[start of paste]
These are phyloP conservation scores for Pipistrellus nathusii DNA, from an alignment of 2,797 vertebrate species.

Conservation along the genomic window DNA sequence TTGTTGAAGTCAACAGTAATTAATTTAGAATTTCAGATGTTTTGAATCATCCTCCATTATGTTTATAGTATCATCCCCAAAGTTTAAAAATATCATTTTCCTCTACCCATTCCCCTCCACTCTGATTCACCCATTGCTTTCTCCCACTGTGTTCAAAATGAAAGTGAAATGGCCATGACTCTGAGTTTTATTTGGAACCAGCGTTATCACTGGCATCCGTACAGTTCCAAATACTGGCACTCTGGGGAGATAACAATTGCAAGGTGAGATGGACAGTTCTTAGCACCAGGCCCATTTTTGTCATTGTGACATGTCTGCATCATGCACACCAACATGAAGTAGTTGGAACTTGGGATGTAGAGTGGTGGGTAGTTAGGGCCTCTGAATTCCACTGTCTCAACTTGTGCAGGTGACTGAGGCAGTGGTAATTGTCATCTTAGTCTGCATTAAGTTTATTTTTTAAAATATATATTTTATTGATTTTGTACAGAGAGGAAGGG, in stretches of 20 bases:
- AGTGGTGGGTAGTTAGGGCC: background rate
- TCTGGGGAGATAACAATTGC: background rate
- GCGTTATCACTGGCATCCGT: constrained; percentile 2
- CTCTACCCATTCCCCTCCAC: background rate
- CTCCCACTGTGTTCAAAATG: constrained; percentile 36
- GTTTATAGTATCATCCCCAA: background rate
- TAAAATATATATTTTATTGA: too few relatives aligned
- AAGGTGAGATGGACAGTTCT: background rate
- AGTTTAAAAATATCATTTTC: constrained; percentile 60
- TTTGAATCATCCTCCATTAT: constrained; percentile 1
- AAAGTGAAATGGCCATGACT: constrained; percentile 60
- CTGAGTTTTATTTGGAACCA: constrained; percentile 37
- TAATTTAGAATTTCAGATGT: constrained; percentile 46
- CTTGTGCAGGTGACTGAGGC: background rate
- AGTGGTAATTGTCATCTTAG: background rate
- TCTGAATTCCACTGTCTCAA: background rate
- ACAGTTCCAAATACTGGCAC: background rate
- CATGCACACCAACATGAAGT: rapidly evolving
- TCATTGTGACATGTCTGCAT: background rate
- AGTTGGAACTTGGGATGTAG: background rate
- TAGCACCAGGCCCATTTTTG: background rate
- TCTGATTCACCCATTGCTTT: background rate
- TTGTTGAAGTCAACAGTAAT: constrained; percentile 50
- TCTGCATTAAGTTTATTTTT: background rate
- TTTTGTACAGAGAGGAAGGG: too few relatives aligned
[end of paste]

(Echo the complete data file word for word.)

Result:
These are phyloP conservation scores for Pipistrellus nathusii DNA, from an alignment of 2,797 vertebrate species.

Conservation along the genomic window DNA sequence TTGTTGAAGTCAACAGTAATTAATTTAGAATTTCAGATGTTTTGAATCATCCTCCATTATGTTTATAGTATCATCCCCAAAGTTTAAAAATATCATTTTCCTCTACCCATTCCCCTCCACTCTGATTCACCCATTGCTTTCTCCCACTGTGTTCAAAATGAAAGTGAAATGGCCATGACTCTGAGTTTTATTTGGAACCAGCGTTATCACTGGCATCCGTACAGTTCCAAATACTGGCACTCTGGGGAGATAACAATTGCAAGGTGAGATGGACAGTTCTTAGCACCAGGCCCATTTTTGTCATTGTGACATGTCTGCATCATGCACACCAACATGAAGTAGTTGGAACTTGGGATGTAGAGTGGTGGGTAGTTAGGGCCTCTGAATTCCACTGTCTCAACTTGTGCAGGTGACTGAGGCAGTGGTAATTGTCATCTTAGTCTGCATTAAGTTTATTTTTTAAAATATATATTTTATTGATTTTGTACAGAGAGGAAGGG, in stretches of 20 bases:
- AGTGGTGGGTAGTTAGGGCC: background rate
- TCTGGGGAGATAACAATTGC: background rate
- GCGTTATCACTGGCATCCGT: constrained; percentile 2
- CTCTACCCATTCCCCTCCAC: background rate
- CTCCCACTGTGTTCAAAATG: constrained; percentile 36
- GTTTATAGTATCATCCCCAA: background rate
- TAAAATATATATTTTATTGA: too few relatives aligned
- AAGGTGAGATGGACAGTTCT: background rate
- AGTTTAAAAATATCATTTTC: constrained; percentile 60
- TTTGAATCATCCTCCATTAT: constrained; percentile 1
- AAAGTGAAATGGCCATGACT: constrained; percentile 60
- CTGAGTTTTATTTGGAACCA: constrained; percentile 37
- TAATTTAGAATTTCAGATGT: constrained; percentile 46
- CTTGTGCAGGTGACTGAGGC: background rate
- AGTGGTAATTGTCATCTTAG: background rate
- TCTGAATTCCACTGTCTCAA: background rate
- ACAGTTCCAAATACTGGCAC: background rate
- CATGCACACCAACATGAAGT: rapidly evolving
- TCATTGTGACATGTCTGCAT: background rate
- AGTTGGAACTTGGGATGTAG: background rate
- TAGCACCAGGCCCATTTTTG: background rate
- TCTGATTCACCCATTGCTTT: background rate
- TTGTTGAAGTCAACAGTAAT: constrained; percentile 50
- TCTGCATTAAGTTTATTTTT: background rate
- TTTTGTACAGAGAGGAAGGG: too few relatives aligned